The Save Lamu & Others v NEMA & Another was also filed against a private actor (the project owner) for failure to undertake proper EIA study in accordance with statutory and constitutional requirements. In addition, a case against private actors for allegedly breaching the law by carrying out operations that contribute/likely to contribute negatively to climate change could be filed based on the following grounds:

  • Human rights: The constitution guarantees the right to clean and healthy environment and this right can be enforced against private entities since the Constitution allows for horizontal application of rights (Satrose Ayuma case).
  • National climate change law: Plaintiffs can also pursue a claim under Section 23 of the Climate Change Act on the grounds that the private entities’ actions have or are likely to adversely affect mitigation or adaptation efforts or for violation relating to climate change duties. The Climate Change Act and Environmental Management and Coordination Act impose duties on private entities, including prescribed emission limits that should not be exceeded and a requirement of installation of technologies to monitor and mitigate/control GHGs.
  • The third option could be to pursue a tort-based cause of action. However, this is likely to be more challenging than the other two grounds because in tort-based cases the Plaintiff has to prove they suffered an injury or loss to themselves or their property (Kenya Port Authority v East African Power and Lighting Company) and prove that said injury or loss is a result of the defendant’s actions (David Ndetei v Orbit Chemicals Industries Limited).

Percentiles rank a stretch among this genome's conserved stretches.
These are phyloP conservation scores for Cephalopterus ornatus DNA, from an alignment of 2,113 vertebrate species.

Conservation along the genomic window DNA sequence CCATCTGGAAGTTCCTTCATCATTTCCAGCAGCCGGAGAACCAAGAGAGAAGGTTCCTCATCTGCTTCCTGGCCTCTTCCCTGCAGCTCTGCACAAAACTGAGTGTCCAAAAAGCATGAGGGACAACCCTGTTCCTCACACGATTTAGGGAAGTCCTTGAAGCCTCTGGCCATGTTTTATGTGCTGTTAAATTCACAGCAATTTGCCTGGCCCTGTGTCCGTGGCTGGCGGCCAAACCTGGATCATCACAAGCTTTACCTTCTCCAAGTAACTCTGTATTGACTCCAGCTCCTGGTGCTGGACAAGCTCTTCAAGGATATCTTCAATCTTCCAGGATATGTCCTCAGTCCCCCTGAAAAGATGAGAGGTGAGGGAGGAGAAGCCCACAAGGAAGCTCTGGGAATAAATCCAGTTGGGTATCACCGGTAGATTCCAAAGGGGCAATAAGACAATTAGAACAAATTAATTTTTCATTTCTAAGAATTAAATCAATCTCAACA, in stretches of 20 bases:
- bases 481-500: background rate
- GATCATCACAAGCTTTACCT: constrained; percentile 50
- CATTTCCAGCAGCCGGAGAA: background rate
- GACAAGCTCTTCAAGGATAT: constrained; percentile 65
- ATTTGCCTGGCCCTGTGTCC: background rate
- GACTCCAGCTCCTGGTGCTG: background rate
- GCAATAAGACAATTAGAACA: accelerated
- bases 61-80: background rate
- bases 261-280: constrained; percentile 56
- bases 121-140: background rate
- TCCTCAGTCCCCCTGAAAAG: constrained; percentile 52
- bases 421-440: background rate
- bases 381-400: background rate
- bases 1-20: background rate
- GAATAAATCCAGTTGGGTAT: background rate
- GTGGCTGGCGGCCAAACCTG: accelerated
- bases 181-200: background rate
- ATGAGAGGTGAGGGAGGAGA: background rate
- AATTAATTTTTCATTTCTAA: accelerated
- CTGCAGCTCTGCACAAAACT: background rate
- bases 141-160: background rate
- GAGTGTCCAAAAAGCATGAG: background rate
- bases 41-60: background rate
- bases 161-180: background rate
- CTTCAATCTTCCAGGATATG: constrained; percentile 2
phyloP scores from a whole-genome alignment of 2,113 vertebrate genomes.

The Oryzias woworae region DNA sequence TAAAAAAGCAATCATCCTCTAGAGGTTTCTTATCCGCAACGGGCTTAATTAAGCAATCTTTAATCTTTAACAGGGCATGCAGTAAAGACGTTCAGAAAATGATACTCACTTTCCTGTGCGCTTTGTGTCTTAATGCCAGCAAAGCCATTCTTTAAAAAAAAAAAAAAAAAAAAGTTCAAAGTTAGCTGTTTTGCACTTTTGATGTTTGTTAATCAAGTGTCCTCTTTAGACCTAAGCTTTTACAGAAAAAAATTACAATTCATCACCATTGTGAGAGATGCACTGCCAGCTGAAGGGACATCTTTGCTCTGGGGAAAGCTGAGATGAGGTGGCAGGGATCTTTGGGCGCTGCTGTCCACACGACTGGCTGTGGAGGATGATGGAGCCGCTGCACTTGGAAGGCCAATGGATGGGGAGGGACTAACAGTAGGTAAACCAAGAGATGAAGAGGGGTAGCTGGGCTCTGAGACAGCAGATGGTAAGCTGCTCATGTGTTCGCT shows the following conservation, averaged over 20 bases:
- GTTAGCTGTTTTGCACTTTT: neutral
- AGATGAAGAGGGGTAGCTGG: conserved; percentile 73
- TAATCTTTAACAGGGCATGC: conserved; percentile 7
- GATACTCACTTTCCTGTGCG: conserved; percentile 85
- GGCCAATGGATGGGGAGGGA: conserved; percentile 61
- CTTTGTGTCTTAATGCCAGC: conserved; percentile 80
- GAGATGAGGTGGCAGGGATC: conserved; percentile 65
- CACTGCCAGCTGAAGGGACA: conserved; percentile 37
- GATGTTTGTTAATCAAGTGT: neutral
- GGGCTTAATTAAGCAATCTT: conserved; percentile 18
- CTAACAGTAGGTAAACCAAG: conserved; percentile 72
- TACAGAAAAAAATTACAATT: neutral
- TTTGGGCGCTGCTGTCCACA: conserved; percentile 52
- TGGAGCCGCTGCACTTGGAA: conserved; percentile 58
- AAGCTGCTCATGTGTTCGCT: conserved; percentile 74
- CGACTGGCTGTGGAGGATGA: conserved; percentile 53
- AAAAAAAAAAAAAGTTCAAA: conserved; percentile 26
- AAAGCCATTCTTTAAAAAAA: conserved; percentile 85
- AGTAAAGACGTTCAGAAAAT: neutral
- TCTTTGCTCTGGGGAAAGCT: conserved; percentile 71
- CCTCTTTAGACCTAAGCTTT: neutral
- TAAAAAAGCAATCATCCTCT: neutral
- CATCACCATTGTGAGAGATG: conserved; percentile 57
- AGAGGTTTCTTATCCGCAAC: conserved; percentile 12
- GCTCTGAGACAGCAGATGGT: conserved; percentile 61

For constitutional claims and claims under Section 23 Climate Change Act, the standing requirement is relaxed and any person in Kenya can institute proceedings in Court  without the need to demonstrate that any person has incurred loss or suffered injury (Art. 22 & 70(3) Constitution; Section 23(3) Climate Change Act; Moffat Kamau & 9 Others v Aelous Kenya Limited & 9 Others).

In the tort-based cases, with the exception of public nuisance tort, plaintiffs are required to allege an injury/loss resulting from the defendant’s actions to have standing (Kenya Port Authority v East African Power and Lighting Company). The tort of public nuisance is however subject to the liberal standing requirements under Art. 70 of the Constitution and Section 3 of Environmental Management and Coordination Act (Edward Nyaoga Onsongo v Job Mekubo Mogusu).

The remedies the court may grant include: compensation, injunction to prevent, stop, or discontinue the act or omission and orders compelling a public officer to take measures to prevent or discontinue the act or omission (Sec. 23(2) Climate Change Act; Art. 70(2) Constitution).

The lack of litigation against private actors could be attributed to the high costs of litigation particularly in private law cases i.e. lawyer’s fees, filing fees, and the likelihood of paying the cost of litigation for unsuccessful claims. Additionally, climate change litigation is nascent even by global standards and issues relating to climate change in Kenya are canvassed in other types of litigation.

Kenya has experienced litigation challenging an EIA licence issued for construction of a 1050MW coal power plant. In 2019, the National Environmental Tribunal (NET) in Save Lamu & Others v NEMA & Another set aside the decision of the National Environmental and Management Authority (NEMA) to issue the EIA for because of, among other reasons;

  • Breach of domestic climate change law: Failure to consider climate change issues and the Climate Change Act in the EIA study and approval process; and
  • Breach of public participation requirements in the EIA study process.